Top tips for reducing our stress levels at work

April is Stress Awareness Month with the aim of increasing public awareness about the causes and cures for the modern stress epidemic.  Millions of us are experiencing high levels of stress and it may be damaging our health.

Since the start of the pandemic 74% of UK adults have reported feeling so stressed at some point that they felt overwhelmed or unable to cope (Mental Health Foundation) and 6 in 10 managers have said they experienced burnout over the past year (Benenden Health).

Over the past 12 months with increased demands on employees, uncertainty, a lack of

control, changes in job roles and responsibilities and a decreased level of interaction with work colleagues and managers has increased work-related stress.

Here are some tips you can try to help you manage and reduce stress levels at work:

Create a schedule – try to find a balance between work and home life, build in time for social activities, hobbies, family time and relaxation. By having a plan or schedule for each day will help you stick to more of a balanced life.

Take regular breaks – throughout the day but especially at lunch time when you should try to leave your desk and screen. Spending time outside or doing something you enjoy will help with your productivity as well as your wellbeing.

Establish boundaries – at times we all feel pressure to be online 24/7, constantly checking emails and messages. It is important to have time when you are not working or thinking about work so avoid emails and taking work calls in the evenings or at weekends.

Don’t over-commit – avoid having a diary with back to back meetings or trying to fit too much into one day. Schedule time in between meetings to complete actions and have a break.  Don’t be afraid to ask people to change times/dates of meetings to give you more time to do the important things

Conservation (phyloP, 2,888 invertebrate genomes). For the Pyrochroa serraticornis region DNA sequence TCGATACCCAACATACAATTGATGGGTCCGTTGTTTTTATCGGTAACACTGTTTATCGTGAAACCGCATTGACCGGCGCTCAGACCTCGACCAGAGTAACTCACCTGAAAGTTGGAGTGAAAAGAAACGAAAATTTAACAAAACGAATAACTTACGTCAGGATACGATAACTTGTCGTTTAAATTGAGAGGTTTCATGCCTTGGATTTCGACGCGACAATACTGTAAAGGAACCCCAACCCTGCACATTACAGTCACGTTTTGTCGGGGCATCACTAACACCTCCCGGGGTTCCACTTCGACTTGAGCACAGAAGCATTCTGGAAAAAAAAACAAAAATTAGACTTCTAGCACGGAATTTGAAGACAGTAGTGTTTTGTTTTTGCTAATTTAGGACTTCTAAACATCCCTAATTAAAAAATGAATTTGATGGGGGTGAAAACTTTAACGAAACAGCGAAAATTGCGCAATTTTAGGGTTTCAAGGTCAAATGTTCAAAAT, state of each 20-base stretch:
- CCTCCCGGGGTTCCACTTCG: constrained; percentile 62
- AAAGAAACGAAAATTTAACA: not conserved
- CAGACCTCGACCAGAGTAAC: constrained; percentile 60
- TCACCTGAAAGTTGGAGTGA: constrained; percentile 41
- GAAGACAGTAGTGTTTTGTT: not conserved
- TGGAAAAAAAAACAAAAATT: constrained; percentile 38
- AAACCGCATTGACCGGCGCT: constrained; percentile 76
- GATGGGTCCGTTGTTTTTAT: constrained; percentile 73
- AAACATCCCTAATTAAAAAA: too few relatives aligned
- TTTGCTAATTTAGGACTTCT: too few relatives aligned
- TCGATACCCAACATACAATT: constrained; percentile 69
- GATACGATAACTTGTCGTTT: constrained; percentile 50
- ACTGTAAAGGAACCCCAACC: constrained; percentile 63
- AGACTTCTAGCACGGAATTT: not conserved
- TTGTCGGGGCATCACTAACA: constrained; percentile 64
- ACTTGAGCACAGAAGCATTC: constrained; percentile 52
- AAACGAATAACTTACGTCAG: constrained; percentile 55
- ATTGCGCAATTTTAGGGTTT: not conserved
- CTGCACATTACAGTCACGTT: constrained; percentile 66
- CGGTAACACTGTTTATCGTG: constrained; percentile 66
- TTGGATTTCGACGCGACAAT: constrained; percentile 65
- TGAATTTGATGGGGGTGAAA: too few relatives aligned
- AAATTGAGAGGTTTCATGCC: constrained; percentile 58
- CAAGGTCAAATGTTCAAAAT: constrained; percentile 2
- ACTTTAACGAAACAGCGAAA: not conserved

Prioritise – sort your tasks between those that are urgent and those that can wait. Focus on completing high priority actions first so you feel a sense of achievement early in the day.

Break projects into manageable steps – focus on breaking work down into smaller tasks that you can tackle one at a time rather than taking everything on at once.

Delegate or ask for help – if you are struggling see where colleagues might be able to help or delegate to others.

Be realistic – setting unrealistic goals or wanting to do everything perfectly can set you up for failure, always do your best but ensure you are realistic.

Think positively – focusing on the negatives in a situation will leave you feeling drained of energy and motivation. Try to think positively about your work, avoid colleagues who are negative and celebrate your successes and achievements that you have.

Focus on what you can control – many things are beyond our control, especially how colleagues might behave. Rather than getting frustrated about what you can’t control, focus your time and energy on what you can control.

Tidy your workspace – working in a cluttered environment might not be good for your wellbeing and can make you feel more stressed. Clear your workspace, getting rid of any clutter and tidying your space at the end of each day will help you start the next day positively

Reach out to your manager – if you are feeling stressed then speak to your manager about what difficult for you and some suggestions for what might help.

Take time off – taking time off work can really help to recharge your batteries and give us new energy and motivation, so where you can take a holiday or some long weekends.

Gemma Carter-Morris – Head of Wellbeing – Next Steps Outplacement

Gemma is a qualified wellbeing coach with over 15 years experience gained primarily within Higher Education.  Gemma uses her coaching and wellbeing experience to support individuals through the outplacement process with a particular focus on them as an individual.